Monday, July 10, 2017
What Do We Think Poverty Looks Like? - The New York Times. This article is essential reading. Poverty has been turned into a caste based shaming through "dog whistle" politics misleading most American in the who are the poor and the reasons for poverty and the need food stamps.
"... The truth is there was a shameful idea woven into my conceit of self-reliance, something so ingrained in American culture I’d never thought to say it out loud: I didn’t really think I was supposed to get food stamps because I was white.
Having an implicit belief that poverty didn’t really happen to white people did me more harm than good, and nearly prevented me from seeking help I needed. It also ignored reality. While it’s true that blacks and latinos disproportionately live in poverty, if you analyze who gets food stamps, they are most likely to be white.
The year I applied for SNAP, for example, whites were the largest racial group on food stamps and of the poor. As a reporter, I knew this, just as I’d known plenty of poor whites growing up. But when I considered SNAP for myself, I felt keenly that it was not for “people like me.” The unspoken corollary was that poverty was normal for everyone else.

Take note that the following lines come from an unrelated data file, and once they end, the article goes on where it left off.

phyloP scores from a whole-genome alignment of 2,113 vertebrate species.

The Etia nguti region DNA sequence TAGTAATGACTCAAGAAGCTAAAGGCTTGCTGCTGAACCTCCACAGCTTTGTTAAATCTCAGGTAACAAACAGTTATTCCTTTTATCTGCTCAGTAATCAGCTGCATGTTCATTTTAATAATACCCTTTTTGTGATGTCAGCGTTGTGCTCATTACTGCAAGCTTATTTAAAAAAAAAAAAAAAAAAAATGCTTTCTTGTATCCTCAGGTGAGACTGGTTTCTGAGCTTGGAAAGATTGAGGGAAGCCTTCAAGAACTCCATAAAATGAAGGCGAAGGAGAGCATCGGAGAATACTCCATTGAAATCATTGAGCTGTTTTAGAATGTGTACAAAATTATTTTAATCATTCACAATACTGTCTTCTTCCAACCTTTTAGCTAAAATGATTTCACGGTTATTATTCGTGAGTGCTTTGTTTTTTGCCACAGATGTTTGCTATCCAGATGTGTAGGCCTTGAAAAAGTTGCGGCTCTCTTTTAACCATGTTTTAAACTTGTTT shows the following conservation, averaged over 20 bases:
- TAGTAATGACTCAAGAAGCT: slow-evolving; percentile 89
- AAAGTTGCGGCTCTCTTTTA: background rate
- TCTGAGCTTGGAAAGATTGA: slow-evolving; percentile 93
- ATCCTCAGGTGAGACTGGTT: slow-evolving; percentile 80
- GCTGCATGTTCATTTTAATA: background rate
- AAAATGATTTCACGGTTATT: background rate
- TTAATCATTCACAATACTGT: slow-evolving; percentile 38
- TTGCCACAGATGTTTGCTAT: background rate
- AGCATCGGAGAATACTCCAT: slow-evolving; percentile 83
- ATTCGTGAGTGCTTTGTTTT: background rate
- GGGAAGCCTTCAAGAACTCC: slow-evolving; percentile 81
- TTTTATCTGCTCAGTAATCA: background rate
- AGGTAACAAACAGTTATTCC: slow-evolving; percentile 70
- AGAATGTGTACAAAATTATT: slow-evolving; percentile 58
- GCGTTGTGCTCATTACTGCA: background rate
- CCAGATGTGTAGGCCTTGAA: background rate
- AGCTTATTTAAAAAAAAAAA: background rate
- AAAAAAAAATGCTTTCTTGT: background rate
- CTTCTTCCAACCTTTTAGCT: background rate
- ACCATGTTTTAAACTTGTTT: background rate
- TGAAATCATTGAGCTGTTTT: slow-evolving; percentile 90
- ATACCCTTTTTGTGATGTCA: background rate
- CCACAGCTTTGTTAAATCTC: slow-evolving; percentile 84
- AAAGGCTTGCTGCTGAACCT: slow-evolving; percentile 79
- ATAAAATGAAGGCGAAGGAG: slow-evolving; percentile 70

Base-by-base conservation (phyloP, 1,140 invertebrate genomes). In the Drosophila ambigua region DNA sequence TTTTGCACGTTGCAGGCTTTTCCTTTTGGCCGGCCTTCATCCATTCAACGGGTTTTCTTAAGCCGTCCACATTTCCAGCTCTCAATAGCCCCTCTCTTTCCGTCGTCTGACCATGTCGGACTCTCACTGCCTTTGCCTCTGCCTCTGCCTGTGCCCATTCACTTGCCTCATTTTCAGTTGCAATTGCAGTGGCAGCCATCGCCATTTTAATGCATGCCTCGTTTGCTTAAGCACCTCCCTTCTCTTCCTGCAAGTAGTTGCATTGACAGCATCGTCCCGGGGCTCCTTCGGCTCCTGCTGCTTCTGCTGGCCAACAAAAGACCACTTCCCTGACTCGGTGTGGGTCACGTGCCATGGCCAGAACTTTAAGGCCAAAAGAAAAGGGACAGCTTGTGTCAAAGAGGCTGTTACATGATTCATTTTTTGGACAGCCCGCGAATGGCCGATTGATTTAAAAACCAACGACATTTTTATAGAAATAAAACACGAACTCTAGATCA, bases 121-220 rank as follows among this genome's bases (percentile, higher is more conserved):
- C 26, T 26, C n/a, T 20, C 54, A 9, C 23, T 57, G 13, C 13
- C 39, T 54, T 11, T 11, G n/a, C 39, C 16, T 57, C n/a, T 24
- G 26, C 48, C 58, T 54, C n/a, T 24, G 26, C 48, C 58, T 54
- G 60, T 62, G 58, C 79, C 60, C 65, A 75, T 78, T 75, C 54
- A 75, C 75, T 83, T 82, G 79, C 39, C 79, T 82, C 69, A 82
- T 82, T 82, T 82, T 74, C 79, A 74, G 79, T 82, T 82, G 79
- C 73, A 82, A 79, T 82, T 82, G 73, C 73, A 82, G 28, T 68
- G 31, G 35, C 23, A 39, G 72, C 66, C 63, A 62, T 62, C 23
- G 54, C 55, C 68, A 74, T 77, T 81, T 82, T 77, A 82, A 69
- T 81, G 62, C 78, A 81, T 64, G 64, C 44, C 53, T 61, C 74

I want to be clear: These passive assumptions were racist and classist. I am embarrassed to have made them. The qualification for being poor is not race or education, but an insurmountable gap between income and cost of living. But those assumptions, which I think are commonplace, say a lot about who we think is really poor.
The best proxy for who we believe is poor is what we see in media. And media professionals tend to portray poverty as if it is rare for anyone but black Americans. In one assessment of three American news magazines between 1950 and 1992, African-Americans were used as subjects in stories about poverty 53 percent of the time, while constituting just 29 percent of the nation’s poor. Martin Gilens, a professor of politics at Princeton and one of the study’s authors, told me that those articles tended to focus on welfare and other “unsympathetic” frameworks that can suggest poverty is caused by personal choice.
Poor whites, meanwhile, mostly showed up in stories about hunger and old age — poverty often considered blameless — and in fewer than half of stories on poverty, far below their share of the poor. Two later studies found that poverty among Asian- and Hispanic-Americans was consistently underreported, too. The only periods where the proportion of white poverty was accurately represented were economic downturns, when there is more sympathy for the poor, said Professor Gilens. And while those divides have softened today, said Rosalee Clawson, a Purdue political scientist updating the data through 2017, stories of the working poor “always” depict white subjects....
What Do We Think Poverty Looks Like? - The New York Times